My Imposter Syndrome: Why Giving It A Name Can Keep You Stuck

I'm curious: do you talk about 'My Imposter Syndrome'? Here's why that might not be such a good idea...

One of the common pieces of advice on the internet about Imposter Syndrome - and the inner critic in general - is to give it a name. People talk about 'my Imposter Syndrome'. Coaches talk about 'your Inner Imposter'. But this is a high-risk option, if what you want is to finally set yourself free from Imposter Syndrome, rather than relying on the Imposter Syndrome bridge of coping strategies.

Firstly, I don't even talk about people having Imposter Syndrome, let alone owning it or it being part of them. Instead, I talk about them running Imposter Syndrome.


Because as soon as you make Imposter Syndrome feel like part of you, you subconsciously get more attached to it. And it's harder to clear out.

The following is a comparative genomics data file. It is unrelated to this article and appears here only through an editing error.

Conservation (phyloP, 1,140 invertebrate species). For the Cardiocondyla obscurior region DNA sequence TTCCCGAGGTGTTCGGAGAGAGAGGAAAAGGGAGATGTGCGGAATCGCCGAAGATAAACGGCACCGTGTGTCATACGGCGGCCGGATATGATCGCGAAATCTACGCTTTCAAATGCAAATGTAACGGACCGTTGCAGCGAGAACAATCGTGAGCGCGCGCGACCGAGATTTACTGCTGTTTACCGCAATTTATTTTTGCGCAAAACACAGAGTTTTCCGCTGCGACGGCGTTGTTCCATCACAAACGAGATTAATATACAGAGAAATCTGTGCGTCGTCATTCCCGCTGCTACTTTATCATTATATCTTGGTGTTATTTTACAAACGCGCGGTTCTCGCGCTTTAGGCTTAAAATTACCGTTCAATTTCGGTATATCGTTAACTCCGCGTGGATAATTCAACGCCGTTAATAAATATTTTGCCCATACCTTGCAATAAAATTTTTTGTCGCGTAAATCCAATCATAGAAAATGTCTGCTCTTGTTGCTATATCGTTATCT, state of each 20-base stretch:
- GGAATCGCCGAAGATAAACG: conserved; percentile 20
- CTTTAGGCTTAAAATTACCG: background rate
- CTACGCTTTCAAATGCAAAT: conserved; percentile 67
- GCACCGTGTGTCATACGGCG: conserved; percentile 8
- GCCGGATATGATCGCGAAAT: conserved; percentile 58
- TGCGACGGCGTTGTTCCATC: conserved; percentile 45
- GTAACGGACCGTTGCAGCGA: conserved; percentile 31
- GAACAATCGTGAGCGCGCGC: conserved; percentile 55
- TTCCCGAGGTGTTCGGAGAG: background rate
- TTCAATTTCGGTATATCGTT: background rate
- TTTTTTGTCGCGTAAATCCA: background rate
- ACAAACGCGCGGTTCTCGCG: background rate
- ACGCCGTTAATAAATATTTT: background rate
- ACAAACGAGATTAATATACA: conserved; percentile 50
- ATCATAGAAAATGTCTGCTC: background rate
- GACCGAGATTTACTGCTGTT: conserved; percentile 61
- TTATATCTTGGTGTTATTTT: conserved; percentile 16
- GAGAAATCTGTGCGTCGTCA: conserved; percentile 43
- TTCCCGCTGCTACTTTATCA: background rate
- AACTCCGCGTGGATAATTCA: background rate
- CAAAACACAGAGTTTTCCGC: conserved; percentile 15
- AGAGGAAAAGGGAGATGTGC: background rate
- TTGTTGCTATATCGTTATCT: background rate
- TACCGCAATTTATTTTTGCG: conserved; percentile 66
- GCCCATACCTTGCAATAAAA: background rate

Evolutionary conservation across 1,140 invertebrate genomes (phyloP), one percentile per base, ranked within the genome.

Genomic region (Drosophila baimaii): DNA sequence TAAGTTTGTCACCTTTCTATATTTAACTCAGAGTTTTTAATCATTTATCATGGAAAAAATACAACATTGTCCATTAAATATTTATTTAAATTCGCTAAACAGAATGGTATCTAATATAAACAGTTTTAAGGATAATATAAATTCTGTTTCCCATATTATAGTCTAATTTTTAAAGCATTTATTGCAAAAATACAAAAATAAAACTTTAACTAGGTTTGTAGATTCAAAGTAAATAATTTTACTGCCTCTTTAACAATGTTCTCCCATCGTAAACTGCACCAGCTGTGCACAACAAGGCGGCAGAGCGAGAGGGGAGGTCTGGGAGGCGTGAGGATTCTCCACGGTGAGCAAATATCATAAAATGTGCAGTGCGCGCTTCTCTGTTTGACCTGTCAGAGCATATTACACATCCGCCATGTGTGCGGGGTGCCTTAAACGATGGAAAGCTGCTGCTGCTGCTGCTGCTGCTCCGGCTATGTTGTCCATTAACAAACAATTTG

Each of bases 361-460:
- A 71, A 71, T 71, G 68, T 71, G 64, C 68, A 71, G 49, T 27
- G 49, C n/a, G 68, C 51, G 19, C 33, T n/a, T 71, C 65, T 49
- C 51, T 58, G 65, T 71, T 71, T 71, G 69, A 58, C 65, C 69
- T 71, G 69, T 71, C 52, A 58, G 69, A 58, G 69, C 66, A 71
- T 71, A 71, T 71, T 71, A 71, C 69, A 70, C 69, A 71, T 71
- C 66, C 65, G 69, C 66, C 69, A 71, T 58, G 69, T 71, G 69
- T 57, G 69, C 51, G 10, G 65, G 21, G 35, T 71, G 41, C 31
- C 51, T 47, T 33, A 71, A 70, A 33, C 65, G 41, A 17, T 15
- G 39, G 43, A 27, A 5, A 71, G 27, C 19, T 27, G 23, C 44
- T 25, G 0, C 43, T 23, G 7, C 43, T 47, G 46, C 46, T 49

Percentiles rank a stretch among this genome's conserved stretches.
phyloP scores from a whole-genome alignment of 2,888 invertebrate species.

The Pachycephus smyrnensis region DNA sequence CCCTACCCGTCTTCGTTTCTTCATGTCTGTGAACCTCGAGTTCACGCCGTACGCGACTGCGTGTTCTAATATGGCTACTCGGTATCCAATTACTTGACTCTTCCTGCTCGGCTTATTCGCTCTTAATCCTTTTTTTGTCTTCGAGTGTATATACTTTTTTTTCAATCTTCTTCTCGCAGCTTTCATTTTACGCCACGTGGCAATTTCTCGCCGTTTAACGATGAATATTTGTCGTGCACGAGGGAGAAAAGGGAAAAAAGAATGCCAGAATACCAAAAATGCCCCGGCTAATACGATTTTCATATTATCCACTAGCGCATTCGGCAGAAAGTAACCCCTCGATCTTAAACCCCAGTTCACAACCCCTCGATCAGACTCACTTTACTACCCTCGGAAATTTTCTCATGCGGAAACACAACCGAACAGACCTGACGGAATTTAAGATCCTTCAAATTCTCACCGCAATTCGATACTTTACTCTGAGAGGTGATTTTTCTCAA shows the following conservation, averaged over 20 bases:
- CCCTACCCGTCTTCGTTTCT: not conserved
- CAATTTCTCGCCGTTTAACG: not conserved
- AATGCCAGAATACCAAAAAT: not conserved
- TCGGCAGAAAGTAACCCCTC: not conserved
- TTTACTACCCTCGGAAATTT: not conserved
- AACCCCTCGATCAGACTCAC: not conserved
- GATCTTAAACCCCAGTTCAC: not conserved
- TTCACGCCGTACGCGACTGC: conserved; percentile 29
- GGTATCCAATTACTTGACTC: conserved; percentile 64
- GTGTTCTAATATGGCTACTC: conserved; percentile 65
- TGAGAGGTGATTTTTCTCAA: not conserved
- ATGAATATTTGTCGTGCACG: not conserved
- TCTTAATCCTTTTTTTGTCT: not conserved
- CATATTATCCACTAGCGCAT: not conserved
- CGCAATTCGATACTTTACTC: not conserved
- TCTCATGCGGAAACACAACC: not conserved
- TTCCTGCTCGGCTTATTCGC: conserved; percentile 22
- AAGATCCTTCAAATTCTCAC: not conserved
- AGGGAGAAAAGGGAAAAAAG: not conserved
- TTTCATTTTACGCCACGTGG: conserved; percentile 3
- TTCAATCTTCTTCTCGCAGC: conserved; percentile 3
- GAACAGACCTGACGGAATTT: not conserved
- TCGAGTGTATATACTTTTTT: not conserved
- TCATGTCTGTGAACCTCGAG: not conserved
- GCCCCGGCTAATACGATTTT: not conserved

And there are few faster ways to make something feel like part of you than:

  • Using the word 'my' to describe it, as in 'My Imposter Syndrome' (cue Andy Serkis as Gollum)
  • Anthropomorphising it (attributing human characteristics to it)
  • Giving it a name.
My Imposter Syndrome - The Dangers Of Giving It A Name - Quote - Clare Josa

My Imposter Syndrome feels like something that is truly precious to us, something that we wouldn't want to 'lose'. And you can imagine how that makes it harder to let it go!

Imposter Syndrome is something that runs at the deep, identity level (find out more about the Imposter Syndrome Iceberg), but we often don't notice it until our self-talk kicks off. That's why we tend to think that Imposter Syndrome is caused by our thoughts - but it isn't. They are simply the surface-level symptoms of what's really causing us to self-sabotage. It's why mindset-level work for Imposter Syndrome is simply a sticky plaster, rather than a cure.